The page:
Carsten Höller: A slide is a sculpture that you can travel inside. However, it would be a mistake to think that you have to use the slide to make sense of it. Looking at the work from the outside is a different but equally valid experience, just as one might contemplate The Endless Column (1938) by Constantin Brancusi. From an architectural and practical perspective, the slides are one of the building’s means of transporting people, equivalent to the escalators, elevators or stairs. Slides deliver people quickly, safely and elegantly to their destinations, they’re inexpensive to construct and energy-efficient. They’re also a device for experiencing an emotional state that is a unique condition somewhere between delight and madness. It was described in the fifties by the French writer Roger Caillois as ‘a kind of voluptuous panic upon an otherwise lucid mind’.

I believe Carsten’s slide is a challenge to all museums to invite your visitors inside the art…to create opportunities for people to be transformed by their experience. And I’m thrilled to see so many museums already taking up this challenge. Look at what the San Francisco Museum of Modern Art (SFMoMA) is doing today in their Kiefer exhibit. The brilliant minds at SFMoMA know that “your interest in a work of art drops precipitously the further you move away from it, physically.” They have added learning lounges embedded in the exhibits that meet the visitors where they are…in the galleries, providing a focused gallery experience with multiple points of access.

As museums slide head first in to this creative adventure of building exhibits that are simply irresistible, I see the fabulous effects of collaboration around Pachyderm. Pachyderm is an open source authoring environment for creators of web-based and multimedia learning experiences. Some of my favorite examples:

  • SFMoMA sharing their knowledge and tools for creating online learning modules via the open source project Pachyderm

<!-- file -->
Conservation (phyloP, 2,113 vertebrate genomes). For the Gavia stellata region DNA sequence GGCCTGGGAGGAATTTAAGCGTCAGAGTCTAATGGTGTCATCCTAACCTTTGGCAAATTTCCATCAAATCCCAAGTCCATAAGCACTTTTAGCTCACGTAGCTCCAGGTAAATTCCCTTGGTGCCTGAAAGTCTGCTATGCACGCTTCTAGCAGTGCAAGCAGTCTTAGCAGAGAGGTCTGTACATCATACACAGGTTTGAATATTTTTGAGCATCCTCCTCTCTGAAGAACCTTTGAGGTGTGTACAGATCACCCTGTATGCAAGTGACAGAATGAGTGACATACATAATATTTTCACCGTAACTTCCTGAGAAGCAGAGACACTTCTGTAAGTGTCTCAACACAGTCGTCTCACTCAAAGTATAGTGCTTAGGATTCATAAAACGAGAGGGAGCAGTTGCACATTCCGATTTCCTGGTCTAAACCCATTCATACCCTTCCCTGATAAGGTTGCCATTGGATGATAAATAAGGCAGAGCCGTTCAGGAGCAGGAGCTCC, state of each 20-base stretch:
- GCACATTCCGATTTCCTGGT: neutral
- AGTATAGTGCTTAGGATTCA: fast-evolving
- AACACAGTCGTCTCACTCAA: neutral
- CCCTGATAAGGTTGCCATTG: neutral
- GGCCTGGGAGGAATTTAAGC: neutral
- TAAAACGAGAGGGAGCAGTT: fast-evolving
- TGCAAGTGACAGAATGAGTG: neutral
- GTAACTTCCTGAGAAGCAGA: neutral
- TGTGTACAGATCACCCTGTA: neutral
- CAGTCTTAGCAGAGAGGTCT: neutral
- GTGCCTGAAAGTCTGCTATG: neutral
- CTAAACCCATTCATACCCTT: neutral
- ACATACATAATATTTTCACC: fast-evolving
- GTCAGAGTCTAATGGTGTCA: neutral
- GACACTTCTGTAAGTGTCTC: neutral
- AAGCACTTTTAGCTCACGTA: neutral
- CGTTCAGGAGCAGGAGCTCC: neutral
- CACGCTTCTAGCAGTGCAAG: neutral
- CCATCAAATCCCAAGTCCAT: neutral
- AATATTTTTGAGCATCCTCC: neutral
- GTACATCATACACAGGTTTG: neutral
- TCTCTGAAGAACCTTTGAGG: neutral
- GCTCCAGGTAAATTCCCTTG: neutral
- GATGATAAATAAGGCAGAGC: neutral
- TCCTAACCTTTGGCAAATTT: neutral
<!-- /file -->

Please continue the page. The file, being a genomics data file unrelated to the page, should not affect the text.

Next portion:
• New Media Consortium bringing museums and higher education together to collaborate on digital media
  • The Edward and Betty Marcus Digital Education Project putting Pachyderm in the hands of so many Texas museums

Last week, at the Pachyderm Conference in Austin, I was inspired by the work that is occurring at the Seattle Art Museum (where they are preparing for an exciting reopenning), The Walters’ Integrating the Arts: Mummies, Manuscripts & Madonnas, SFMoMA and many others. Two high points for me:

  • brainstorming in the bar with Tim Svenonius and Anne Manning about how to create meaningful online learning experiences
  • hearing Peter Samis say “Video is useless without a transcript. My cardinal rule – get video transcribed immediately.

    What thrilled me most about this statement was Peter was not approaching transcription as a requirement for accessibility, he was explaining how critical a transcript was in the process of editing and pinpointing the most powerful clips from the original video. After the final edits, the addition of synchronized closed captioning is a simple step for SFMoMA. Oh, how I dearly love it when semantics and accessibility work hand-in-hand.

So, I encourage you to join me as I explore the new worlds within museums by:

I’d love to hear about your discoveries!

a lime wearing a green ipod

Friday’s are perfect for fieldtrips. Time to get out of the office and explore technology in the real world. This morning I found myself at Whole Foods with Megan checking out the iPod audio tour of the store. What? An audio tour of a grocery store? Mmmmmhmmmm. And, let me say, Whole Foods is more like a food exploratorium than a grocery store.

Whole Foods has teamed up with Apple and KUT to create a 20 minute tour highlighting some of my favorite features of the store like Beer Alley and Candy Island. And if that isn’t enough, Waterloo Records loaded the iPods with tunes that will have you dancing through the aisles.

Now for a little plus delta review.


  • Quality Audio – A lot of thought was obviously put in to the tour script. I found each segment to be interesting and the variety of voices made me feel like I was on a backstage tour. Audio production was obviously done by experienced professionals.
  • Perfect Length – What is the right length? For me, it always leaves me wanting a bit more. I actually listened to the whole 20 minute tour and found it enjoyable.
  • Sweet Music – I love the idea of being able to check out an iPod preloaded by Waterloo Records with delicious music to shop by.
  • Cool Factor – Ya gotta admit, an iPod tour of a grocery store is hot!


  • Shuffle – my iPod was set to shuffle, so after listening to the introduction in the produce section, it then skipped to the conclusion…oops! I was able to turn shuffle off, but an inexperienced iPoder would have been lost.